The Memory Disorders Clinic is a multidisciplinary clinic founded in 1984 as part of the federally funded
Alzheimer's Disease Research Center (ADRC) and the
Sanders-Brown Center on Aging. It provides services to individuals with memory problems and their families.
Referral to the Memory Disorders Clinic is generally made by a medical professional, usually the family doctor. The clinic provides evaluations, offering advice to families and referring physicians. The clinic will work with the patient until an evaluation is provided, at which point the patient will usually return to seeing his or her referring doctor.
Alzheimer's Disease is one of the most common forms of dementia, comprising 50-75% of all cases. Dementia is a general term for impairment, or loss of intellectual capacity or memory, due to the loss/damage to neurons in the brain. The greatest known risk factor for Alzheimer's dementia is increasing age. Patients rarely show symptoms before the age of 50, but risk for the disease quickly doubles every 5 years, starting from a level of 1% for the 60 to 64-year-old population and reaching 40% or more for the 85 to 89-year-old cohort.
These symptoms are thought to be due to the progressive loss of neurons in the cerebral cortex of the brain, usually involving the frontal lobe. This degeneration usually results in progressive loss of mental function, which worsens over time. Dementia, in the case of Alzheimer's Disease, can advance to be serious enough to interfere with daily life.
Learn more about the causes, symptoms, diagnosis and treatment of Alzheimer's disease in our library »
The clinic offers initial diagnostic evaluations for adults with suspected neurologic diseases affecting memory, language, visuospatial function or other aspects of cognition. The clinic offers particular expertise in the evaluation and care of patients with late-life cognitive disorders such as vascular dementia and Alzheimer's disease. Physicians have special expertise in the diagnostic evaluation of puzzling cognitive disorders occurring in any adult.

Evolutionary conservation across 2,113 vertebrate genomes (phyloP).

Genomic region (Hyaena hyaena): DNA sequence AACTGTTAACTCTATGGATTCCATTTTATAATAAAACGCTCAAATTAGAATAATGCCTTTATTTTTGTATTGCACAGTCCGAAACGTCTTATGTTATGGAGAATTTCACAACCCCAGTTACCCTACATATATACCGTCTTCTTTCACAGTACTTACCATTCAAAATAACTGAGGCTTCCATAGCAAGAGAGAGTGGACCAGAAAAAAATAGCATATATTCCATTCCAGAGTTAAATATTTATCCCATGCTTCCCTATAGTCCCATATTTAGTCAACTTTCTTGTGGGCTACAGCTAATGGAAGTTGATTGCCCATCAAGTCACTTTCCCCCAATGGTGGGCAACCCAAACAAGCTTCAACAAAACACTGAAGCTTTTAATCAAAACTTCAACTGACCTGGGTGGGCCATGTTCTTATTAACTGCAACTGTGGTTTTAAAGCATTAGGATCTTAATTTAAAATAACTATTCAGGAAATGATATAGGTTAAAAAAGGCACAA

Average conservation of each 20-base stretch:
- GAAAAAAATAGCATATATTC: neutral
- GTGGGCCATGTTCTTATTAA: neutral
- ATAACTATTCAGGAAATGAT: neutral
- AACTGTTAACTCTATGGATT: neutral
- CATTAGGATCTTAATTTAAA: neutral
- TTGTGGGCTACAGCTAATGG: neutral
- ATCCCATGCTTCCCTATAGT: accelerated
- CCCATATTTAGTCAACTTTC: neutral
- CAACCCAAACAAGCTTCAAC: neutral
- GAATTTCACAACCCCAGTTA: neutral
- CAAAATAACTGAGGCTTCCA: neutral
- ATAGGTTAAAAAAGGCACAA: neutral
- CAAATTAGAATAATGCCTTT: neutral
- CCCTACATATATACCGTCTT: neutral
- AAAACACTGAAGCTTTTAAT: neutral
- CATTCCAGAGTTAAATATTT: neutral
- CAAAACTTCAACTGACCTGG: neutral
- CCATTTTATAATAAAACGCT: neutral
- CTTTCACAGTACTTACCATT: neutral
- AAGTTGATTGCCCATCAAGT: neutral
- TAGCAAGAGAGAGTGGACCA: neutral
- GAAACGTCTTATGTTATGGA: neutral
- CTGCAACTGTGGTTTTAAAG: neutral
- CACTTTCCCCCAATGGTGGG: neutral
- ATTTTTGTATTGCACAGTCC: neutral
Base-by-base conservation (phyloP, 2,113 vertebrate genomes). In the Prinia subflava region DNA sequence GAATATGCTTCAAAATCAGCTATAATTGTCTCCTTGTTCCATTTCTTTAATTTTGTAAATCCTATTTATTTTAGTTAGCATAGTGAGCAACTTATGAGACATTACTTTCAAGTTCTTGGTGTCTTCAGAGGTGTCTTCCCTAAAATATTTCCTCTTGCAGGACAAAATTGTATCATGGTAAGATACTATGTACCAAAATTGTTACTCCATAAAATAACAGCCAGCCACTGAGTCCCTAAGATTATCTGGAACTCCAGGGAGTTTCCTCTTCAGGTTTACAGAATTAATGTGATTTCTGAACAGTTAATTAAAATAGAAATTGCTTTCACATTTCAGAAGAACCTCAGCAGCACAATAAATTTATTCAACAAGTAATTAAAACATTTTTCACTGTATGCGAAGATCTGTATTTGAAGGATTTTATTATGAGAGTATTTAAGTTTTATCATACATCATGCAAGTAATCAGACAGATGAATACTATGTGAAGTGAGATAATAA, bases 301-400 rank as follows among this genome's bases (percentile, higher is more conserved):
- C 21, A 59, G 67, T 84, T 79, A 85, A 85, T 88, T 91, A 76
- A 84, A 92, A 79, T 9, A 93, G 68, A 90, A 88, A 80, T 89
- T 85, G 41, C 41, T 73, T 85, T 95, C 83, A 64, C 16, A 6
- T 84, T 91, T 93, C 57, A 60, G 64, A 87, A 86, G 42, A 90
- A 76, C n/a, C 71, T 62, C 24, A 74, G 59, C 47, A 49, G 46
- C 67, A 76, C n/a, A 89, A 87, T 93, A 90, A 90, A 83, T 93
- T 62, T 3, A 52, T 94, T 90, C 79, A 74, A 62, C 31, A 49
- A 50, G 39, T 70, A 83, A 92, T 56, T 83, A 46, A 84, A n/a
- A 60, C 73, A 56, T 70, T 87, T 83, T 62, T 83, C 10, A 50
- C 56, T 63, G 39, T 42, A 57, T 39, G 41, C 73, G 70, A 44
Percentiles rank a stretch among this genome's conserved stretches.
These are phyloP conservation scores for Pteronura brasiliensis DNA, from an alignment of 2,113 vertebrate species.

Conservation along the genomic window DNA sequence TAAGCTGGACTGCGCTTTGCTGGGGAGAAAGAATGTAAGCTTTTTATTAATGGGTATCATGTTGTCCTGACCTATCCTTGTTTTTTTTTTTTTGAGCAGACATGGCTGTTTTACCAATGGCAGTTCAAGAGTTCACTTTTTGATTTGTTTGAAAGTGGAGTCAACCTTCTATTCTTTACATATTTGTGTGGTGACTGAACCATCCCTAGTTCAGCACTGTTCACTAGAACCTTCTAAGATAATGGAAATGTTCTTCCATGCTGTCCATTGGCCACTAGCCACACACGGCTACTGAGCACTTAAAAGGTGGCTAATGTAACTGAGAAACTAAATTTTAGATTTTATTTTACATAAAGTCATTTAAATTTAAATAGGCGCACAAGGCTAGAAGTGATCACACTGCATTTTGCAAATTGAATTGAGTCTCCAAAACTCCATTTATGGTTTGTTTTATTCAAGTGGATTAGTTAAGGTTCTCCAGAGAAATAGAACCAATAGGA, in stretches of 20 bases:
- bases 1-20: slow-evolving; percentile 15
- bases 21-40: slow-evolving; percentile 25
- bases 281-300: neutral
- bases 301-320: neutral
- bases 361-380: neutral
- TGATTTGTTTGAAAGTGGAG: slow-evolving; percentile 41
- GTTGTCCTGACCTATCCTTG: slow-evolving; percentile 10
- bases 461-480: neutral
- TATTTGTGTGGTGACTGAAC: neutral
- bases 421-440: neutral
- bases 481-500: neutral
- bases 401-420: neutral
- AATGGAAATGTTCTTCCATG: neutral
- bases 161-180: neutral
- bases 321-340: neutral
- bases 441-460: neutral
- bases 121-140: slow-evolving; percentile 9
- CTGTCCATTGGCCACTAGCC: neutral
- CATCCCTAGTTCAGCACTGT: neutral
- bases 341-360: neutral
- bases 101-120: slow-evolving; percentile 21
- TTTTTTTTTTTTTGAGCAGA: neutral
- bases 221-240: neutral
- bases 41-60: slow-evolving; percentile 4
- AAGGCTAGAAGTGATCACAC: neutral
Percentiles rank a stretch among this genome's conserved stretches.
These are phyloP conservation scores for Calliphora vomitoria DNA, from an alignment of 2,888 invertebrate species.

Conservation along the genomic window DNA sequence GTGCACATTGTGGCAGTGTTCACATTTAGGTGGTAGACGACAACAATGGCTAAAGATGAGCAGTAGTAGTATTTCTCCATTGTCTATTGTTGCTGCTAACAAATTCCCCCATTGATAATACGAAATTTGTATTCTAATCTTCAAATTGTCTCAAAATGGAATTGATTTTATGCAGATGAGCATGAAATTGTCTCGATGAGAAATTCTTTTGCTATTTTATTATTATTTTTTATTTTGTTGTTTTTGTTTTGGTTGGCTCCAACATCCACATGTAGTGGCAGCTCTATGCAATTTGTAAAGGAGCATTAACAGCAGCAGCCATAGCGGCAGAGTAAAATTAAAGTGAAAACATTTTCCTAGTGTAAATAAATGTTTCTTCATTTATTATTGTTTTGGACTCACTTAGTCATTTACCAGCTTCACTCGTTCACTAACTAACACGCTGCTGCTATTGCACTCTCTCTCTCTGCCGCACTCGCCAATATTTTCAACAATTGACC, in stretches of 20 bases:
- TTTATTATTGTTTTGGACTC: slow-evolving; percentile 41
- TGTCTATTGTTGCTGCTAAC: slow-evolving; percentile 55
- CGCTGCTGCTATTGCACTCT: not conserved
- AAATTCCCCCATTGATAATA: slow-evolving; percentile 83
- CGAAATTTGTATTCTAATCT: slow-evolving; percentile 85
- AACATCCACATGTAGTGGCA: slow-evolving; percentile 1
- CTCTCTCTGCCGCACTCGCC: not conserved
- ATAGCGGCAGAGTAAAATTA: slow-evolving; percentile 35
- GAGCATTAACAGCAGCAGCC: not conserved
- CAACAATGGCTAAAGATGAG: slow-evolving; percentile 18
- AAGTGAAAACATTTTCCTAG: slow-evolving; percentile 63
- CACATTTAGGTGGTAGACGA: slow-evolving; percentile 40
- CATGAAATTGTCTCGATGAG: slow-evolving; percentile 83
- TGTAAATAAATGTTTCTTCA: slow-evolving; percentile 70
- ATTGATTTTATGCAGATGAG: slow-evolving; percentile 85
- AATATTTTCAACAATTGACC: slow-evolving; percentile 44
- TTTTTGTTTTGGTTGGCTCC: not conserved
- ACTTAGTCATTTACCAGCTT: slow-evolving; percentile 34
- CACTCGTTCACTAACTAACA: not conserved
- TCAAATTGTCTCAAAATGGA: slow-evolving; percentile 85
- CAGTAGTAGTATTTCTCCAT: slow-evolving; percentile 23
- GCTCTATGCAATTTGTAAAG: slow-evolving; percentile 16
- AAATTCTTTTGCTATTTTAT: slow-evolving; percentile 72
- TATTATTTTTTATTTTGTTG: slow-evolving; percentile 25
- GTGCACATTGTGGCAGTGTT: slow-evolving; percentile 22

The evaluation process is extensive, and it takes time and effort. This can be frustrating for patients and families. However, the comprehensive evaluation is worthwhile because many factors are taken into account in reaching the diagnosis, and recommendations are based on a careful assessment.
Each patient undergoes objective neuropsychological assessment, a social service evaluation, review of previous medical records and radiologic studies, followed by a complete neurologic evaluation. This information is evaluated thoroughly at a formal diagnostic review conference. Get more information on what to expect at your evaluation »
The clinic offers promising new research protocols to those patients with dementias that are currently thought untreatable.
Latest Podcast (mp3, 8:22 mins, 7.66 MB) Jonathan Smith discusses how assessment of pain in elderly adults with dementia differs from that in healthy elderly adults.
Spinal Fluid Donation and Procedure
Latest Changes in Diagnosis for Alzheimer's Disease
Research in Adult Down Syndrome and Risk of Alzheimer's Disease
Latest Research on Alzheimer's Disease KET with Bill Goodman and Dr. Jicha
Medical Conditions that Mimic Alzheimer's Disease
Promoting Normal, Healthy Brain Aging
18 Free Online CME Health Courses for Health Care Professionals
Kentucky ClinicFirst Floor, Wing C740 S. LimestoneLexington KY 40536-0284
Call 859-323-5661Fax 859-323-1127
Monday - Friday, 8 a.m.- 5 p.m.
(across from Starbucks)
AmenitiesDining, Internet/Wi-Fi, Information desk, Pharmacy services, Wheelchairs
Parking is available at the Kentucky Clinic Parking Garage (PS #3).
Insurance policies can vary widely. Please check with your doctor/clinic for specific insurance information before your visit or procedure to avoid unexpected out-of-pocket costs. See list of insurers »
Most commonly, patients are referred through their primary care provider or neurologist.